Song Sparrow

Swamp Sparrow

White-throated Sparrow

Dark-eyed Junco

Northern Cardinal

Red-winged Blackbird

Common Grackle

Brown-headed Cowbird

House Finch

American Goldfinch

 

February 3, 2019

 

What a great day for bird watching! The VSO had their Outer Banks Trip and Williamsburg hosted a CBBT boat trip while Hampton Roads Bird Club enjoyed their regular walk at Newport News Park.  Those participating in the park walk were Stuart Sweetman, Tom Charlock, Cathy Bond, Mike Lowry, Cindy Shulz, Jane Frigo and first timers Sue Tomina, and Anya, Lilla and Jude Perreault.  The weather was chilly but warmed to near 60 degrees by mid day. A perched Sharp-shinned Hawk started the morning off. Ducks were abundant with several Canvasbacks and Redheads providing a burst of color and contrast. Woodpeckers were busy with paired Pileated Woodpeckers chasing each other. A good number of Red-headed Woodpeckers were found. A total of 50 species were identified.  A list follows.

 

Canada Goose

Gadwall

American Wigeon

American Black Duck

Mallard

Canvasback

Redhead

Ring-necked Duck

Bufflehead

Hooded Merganser

Pied-billed Grebe

Double-crested Cormorant

Great Blue Heron

Black Vulture

Turkey Vulture

Bald Eagle

Sharp-shinned Hawk

Ring-billed Gull

Belted Kingfisher

Red-headed Woodpecker

Red-bellied Woodpecker

Yellow-bellied Sapsucker

Downy Woodpecker

Northern Flicker

Pileated Woodpecker

Blue Jay

American Crow

Carolina Chickadee

Tufted Titmouse

Red-breasted Nuthatch

White-breasted Nuthatch

Brown Creeper

Carolina Wren

Winter Wren

Golden-crowned Kinglet

Ruby-crowned Kinglet

Eastern Bluebird

American Robin

Northern Mockingbird

Pine Warbler

Yellow-rumped Warbler

Eastern Towhee

Song Sparrow

Swamp Sparrow

White-throated Sparrow

Dark-eyed Junco

Northern Cardinal

Red-winged Blackbird

House Finch

American Goldfinch

 

January 20, 2019

 

Foul weather kept people away from the January 20, 2019 Newport News Park Walk. Inspite of the weatherman's forecast, skies cleared and it was a wonderful morning to be outside and birdwatch.  Only Tom Charlock and Jane Frigo spent the early morning circling the Ranger Parking lot to note species.  Four eyes certainly couldn't capture the number species the usual group of participants could find.  Later, at the Discovery Center Ciara, Kestrel and baby Finn Robinson joined up. The group stopped at the Spawning Pond with hopes of a better showing for the next walk.  The small group was able to identify 30 species.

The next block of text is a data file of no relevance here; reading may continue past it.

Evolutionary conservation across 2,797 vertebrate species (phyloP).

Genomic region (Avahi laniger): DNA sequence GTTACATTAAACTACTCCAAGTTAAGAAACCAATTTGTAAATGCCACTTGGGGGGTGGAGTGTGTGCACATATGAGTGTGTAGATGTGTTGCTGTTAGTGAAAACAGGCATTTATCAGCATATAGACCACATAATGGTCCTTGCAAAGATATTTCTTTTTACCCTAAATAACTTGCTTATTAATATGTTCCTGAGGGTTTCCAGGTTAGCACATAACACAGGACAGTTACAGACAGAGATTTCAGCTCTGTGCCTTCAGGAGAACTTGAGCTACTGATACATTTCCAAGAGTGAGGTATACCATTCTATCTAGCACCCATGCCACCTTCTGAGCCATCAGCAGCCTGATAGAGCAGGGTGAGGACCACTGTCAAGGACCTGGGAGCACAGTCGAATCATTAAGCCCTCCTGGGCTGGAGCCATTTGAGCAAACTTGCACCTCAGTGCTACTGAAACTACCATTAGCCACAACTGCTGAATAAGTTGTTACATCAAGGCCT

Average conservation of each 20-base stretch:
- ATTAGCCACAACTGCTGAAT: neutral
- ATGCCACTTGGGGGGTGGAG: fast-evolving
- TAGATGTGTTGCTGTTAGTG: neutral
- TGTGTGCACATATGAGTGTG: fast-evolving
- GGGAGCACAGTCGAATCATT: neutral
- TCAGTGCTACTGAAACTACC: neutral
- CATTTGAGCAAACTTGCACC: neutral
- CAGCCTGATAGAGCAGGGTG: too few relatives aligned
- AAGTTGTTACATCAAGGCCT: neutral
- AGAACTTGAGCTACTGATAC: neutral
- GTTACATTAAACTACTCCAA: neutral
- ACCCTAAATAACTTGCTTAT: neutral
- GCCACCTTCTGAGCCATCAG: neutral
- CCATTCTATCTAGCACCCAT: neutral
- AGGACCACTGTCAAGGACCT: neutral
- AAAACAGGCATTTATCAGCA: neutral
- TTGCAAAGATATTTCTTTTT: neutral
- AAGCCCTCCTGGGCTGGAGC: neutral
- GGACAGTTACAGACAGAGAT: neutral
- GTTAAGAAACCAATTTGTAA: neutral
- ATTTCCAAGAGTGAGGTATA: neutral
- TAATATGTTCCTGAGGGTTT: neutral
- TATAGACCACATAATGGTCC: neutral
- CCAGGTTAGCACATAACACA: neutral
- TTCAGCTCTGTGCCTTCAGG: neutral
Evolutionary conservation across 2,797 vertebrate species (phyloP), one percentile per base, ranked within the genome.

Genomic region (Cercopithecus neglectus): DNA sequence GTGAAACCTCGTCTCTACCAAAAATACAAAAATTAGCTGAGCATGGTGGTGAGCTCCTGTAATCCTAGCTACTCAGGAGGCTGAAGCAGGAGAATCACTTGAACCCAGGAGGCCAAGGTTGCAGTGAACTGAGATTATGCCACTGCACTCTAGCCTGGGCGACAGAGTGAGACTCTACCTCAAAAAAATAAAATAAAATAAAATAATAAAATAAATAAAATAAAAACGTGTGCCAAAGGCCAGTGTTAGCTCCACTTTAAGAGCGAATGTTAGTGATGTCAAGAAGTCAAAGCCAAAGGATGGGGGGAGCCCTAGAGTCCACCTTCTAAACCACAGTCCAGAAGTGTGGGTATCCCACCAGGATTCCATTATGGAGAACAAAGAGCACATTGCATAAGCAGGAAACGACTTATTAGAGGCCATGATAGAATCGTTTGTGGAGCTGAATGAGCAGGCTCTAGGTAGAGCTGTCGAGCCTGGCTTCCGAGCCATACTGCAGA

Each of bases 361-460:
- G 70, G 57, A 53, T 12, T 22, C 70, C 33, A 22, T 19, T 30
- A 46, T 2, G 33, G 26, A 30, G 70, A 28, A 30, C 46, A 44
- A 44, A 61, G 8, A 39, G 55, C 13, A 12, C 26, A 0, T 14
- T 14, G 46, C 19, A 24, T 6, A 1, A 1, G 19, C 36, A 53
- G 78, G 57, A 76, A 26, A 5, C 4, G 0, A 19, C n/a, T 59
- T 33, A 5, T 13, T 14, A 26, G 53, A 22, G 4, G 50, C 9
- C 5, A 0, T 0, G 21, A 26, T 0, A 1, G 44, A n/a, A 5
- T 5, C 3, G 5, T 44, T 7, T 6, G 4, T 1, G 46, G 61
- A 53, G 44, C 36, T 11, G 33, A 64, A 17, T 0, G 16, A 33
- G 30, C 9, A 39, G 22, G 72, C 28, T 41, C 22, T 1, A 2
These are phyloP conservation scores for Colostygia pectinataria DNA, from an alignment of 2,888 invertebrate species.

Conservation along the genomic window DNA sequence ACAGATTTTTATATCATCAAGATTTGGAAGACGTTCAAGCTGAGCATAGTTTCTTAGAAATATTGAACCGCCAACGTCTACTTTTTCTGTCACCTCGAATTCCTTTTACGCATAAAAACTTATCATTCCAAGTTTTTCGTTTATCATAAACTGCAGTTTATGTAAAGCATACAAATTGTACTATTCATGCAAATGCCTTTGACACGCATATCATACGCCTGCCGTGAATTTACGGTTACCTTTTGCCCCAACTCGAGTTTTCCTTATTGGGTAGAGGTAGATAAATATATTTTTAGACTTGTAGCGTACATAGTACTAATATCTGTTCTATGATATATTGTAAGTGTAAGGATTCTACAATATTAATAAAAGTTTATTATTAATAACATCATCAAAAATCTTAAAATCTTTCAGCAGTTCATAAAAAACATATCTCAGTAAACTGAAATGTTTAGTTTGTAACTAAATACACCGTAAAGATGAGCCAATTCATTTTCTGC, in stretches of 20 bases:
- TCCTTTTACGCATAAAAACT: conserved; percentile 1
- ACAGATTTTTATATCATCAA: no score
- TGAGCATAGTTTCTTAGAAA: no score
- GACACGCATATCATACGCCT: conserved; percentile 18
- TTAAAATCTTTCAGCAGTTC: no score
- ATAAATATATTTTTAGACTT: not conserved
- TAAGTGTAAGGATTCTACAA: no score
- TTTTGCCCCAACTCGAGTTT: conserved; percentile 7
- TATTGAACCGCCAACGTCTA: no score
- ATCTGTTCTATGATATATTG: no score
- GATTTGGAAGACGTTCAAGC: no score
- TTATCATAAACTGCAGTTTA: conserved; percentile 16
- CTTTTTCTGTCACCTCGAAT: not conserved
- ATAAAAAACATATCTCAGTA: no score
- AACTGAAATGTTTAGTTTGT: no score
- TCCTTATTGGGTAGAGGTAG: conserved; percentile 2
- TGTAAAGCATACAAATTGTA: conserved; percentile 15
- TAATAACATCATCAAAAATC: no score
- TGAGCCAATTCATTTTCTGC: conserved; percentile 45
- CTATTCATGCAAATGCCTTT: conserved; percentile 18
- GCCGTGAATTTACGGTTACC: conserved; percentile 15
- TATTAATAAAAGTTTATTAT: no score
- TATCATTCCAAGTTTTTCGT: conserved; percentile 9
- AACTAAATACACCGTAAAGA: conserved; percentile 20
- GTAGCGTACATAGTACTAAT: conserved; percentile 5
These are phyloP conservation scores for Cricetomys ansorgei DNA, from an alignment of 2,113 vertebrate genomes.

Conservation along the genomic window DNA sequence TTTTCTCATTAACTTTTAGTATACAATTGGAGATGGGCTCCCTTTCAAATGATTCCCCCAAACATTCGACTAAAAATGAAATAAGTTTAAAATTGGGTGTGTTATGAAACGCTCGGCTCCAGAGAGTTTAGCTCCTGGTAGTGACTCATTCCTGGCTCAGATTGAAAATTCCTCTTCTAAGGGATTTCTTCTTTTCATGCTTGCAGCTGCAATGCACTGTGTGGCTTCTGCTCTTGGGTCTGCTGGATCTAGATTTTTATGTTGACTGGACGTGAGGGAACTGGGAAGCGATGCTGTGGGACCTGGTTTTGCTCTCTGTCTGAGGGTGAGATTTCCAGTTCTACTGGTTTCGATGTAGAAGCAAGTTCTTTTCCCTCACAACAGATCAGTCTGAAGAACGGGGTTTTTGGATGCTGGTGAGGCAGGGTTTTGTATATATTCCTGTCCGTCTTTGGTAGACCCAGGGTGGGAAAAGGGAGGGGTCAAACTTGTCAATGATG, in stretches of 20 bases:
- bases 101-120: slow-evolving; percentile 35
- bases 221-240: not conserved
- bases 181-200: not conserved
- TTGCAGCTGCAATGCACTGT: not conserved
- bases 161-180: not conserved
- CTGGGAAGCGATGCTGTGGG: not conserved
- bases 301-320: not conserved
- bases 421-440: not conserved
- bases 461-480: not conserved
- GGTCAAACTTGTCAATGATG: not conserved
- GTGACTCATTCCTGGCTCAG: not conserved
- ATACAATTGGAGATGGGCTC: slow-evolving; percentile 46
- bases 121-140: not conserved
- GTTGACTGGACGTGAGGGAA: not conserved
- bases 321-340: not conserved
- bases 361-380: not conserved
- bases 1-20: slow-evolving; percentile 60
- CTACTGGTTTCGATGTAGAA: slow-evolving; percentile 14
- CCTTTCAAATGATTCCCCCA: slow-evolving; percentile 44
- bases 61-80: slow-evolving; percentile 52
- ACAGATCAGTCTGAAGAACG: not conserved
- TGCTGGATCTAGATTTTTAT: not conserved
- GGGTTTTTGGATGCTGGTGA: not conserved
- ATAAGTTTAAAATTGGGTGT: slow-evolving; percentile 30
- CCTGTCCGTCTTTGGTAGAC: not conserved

Canada Goose

Gadwall

 American Wigeon

Mallard

Canvasback

Ring-necked Duck

Pied-billed Grebe

Double-crested Cormorant

Turkey Vulture

Bald Eagle

Red-tailed Hawk

Ring-billed Gull

Red-bellied Woodpecker

Blue Jay

American Crow

Carolina Chickadee

Tufted Titmouse

Carolina Wren

American Robin

Northern Mockingbird

Brown Thrasher

European Starling

Song Sparrow

White-throated Sparrow

Northern Cardin

Red-winged Blackbird

Common Grackle

Brown-headed Cowbird

House Finch

American Goldfinch 

January 6, 2019

Apologies for this walk write up.  Somehow the original write up got deleted and is floating around in cyber space.  It is now the middle of February and many of the details of January 6, 2019 are gone.  A list of participants and species seen will be recorded, however.  January 6, 2019 was clear and temperatures mild, in the 50's. 17 people showed up to begin their birding lists for 2019.  They were Marilyn and John Adair, Walt and Gwen Harris, Dianne Snyder, Virginia Boyles, Dave Youker, Ellis Maxey, Pete Peterman, Tom Charlock, Cindy Shulz, Lee Morris, Andy Hawkins, Susan Maples, Stuart Sweetman, Ciara Robinson and Jane Frigo. John Adair got a beautiful picture of a Red-tailed Hawk that may appear in the next newsletter. 53 species were identified.  A complete list follows.

 

Canada Goose

Gadwall

American Wigeon

American Black Duck

Mallard

Canvasback

Ring-necked Duck

Lesser Scaup

Pied-billed Grebe

Double-crested Cormorant

Great Blue Heron

Black Vulture

Turkey Vulture

Bald Eagle

Red-tailed Hawk

Ring-billed Gull

Mourning Dove

Belted Kingfisher

Red-headed Woodpecker

Red-bellied Woodpecker

Yellow-bellied Sapsucker

Downy Woodpecker

Hairy Woodpecker

Northern Flicker

Blue Jay

American Crow

Carolina chickadee

Tufted Titmouse

Red-breasted Nuthatch

White-breasted Nuthatch

Brown Headed Nuthatch

Brown Creeper

Carolina Wren

Golden-crowned Kinglet

Ruby-crowned Kinglet

Eastern Bluebird

Hermit Thrush

American Robin

Northern Mockingbird

Brown Thrasher

Eastern  Towhee

Field Sparrow

Fox Sparrow

Song Sparrow

Swamp Sparrow

White-throated Sparrow

Dark-eyed Junco

Northern Cardinal

Red-winged Blackbird

Rusty Blackbird

Common Grackle

House Finch

American Goldfinch 

© 2023 by Hampton Roads Bird Club

Contact: Dave Youker  |  757.344.9385  |  youkerd@aol.com